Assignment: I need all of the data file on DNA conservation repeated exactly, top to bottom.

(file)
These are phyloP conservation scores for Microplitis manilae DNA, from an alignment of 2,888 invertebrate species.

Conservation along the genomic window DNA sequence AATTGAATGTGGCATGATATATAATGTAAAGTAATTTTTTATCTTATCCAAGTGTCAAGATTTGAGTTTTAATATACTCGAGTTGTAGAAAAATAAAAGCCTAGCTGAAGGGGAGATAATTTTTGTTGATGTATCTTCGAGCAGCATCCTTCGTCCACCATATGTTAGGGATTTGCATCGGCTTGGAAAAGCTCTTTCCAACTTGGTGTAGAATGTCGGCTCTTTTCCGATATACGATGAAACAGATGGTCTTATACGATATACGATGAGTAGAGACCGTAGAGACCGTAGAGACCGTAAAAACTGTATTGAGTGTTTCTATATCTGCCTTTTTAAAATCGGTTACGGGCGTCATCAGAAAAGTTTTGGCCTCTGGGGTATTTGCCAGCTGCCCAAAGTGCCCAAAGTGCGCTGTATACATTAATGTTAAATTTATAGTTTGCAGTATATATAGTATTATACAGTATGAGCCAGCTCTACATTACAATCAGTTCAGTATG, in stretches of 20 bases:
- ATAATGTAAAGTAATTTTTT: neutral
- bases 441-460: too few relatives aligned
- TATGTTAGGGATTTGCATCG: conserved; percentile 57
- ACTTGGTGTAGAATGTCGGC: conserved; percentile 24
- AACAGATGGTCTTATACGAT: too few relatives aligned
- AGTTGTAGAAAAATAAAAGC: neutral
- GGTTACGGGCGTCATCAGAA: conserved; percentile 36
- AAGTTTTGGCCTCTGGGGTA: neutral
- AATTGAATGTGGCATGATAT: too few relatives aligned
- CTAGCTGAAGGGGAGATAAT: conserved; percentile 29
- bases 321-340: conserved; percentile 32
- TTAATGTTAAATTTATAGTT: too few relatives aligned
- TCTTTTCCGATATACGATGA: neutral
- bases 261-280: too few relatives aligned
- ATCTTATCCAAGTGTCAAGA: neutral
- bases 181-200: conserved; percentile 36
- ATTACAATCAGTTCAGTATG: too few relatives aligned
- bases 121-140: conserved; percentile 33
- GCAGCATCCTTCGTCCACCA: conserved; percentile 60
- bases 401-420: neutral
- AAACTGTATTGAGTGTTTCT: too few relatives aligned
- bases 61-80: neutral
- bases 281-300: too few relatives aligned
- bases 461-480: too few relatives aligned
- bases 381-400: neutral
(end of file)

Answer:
These are phyloP conservation scores for Microplitis manilae DNA, from an alignment of 2,888 invertebrate species.

Conservation along the genomic window DNA sequence AATTGAATGTGGCATGATATATAATGTAAAGTAATTTTTTATCTTATCCAAGTGTCAAGATTTGAGTTTTAATATACTCGAGTTGTAGAAAAATAAAAGCCTAGCTGAAGGGGAGATAATTTTTGTTGATGTATCTTCGAGCAGCATCCTTCGTCCACCATATGTTAGGGATTTGCATCGGCTTGGAAAAGCTCTTTCCAACTTGGTGTAGAATGTCGGCTCTTTTCCGATATACGATGAAACAGATGGTCTTATACGATATACGATGAGTAGAGACCGTAGAGACCGTAGAGACCGTAAAAACTGTATTGAGTGTTTCTATATCTGCCTTTTTAAAATCGGTTACGGGCGTCATCAGAAAAGTTTTGGCCTCTGGGGTATTTGCCAGCTGCCCAAAGTGCCCAAAGTGCGCTGTATACATTAATGTTAAATTTATAGTTTGCAGTATATATAGTATTATACAGTATGAGCCAGCTCTACATTACAATCAGTTCAGTATG, in stretches of 20 bases:
- ATAATGTAAAGTAATTTTTT: neutral
- bases 441-460: too few relatives aligned
- TATGTTAGGGATTTGCATCG: conserved; percentile 57
- ACTTGGTGTAGAATGTCGGC: conserved; percentile 24
- AACAGATGGTCTTATACGAT: too few relatives aligned
- AGTTGTAGAAAAATAAAAGC: neutral
- GGTTACGGGCGTCATCAGAA: conserved; percentile 36
- AAGTTTTGGCCTCTGGGGTA: neutral
- AATTGAATGTGGCATGATAT: too few relatives aligned
- CTAGCTGAAGGGGAGATAAT: conserved; percentile 29
- bases 321-340: conserved; percentile 32
- TTAATGTTAAATTTATAGTT: too few relatives aligned
- TCTTTTCCGATATACGATGA: neutral
- bases 261-280: too few relatives aligned
- ATCTTATCCAAGTGTCAAGA: neutral
- bases 181-200: conserved; percentile 36
- ATTACAATCAGTTCAGTATG: too few relatives aligned
- bases 121-140: conserved; percentile 33
- GCAGCATCCTTCGTCCACCA: conserved; percentile 60
- bases 401-420: neutral
- AAACTGTATTGAGTGTTTCT: too few relatives aligned
- bases 61-80: neutral
- bases 281-300: too few relatives aligned
- bases 461-480: too few relatives aligned
- bases 381-400: neutral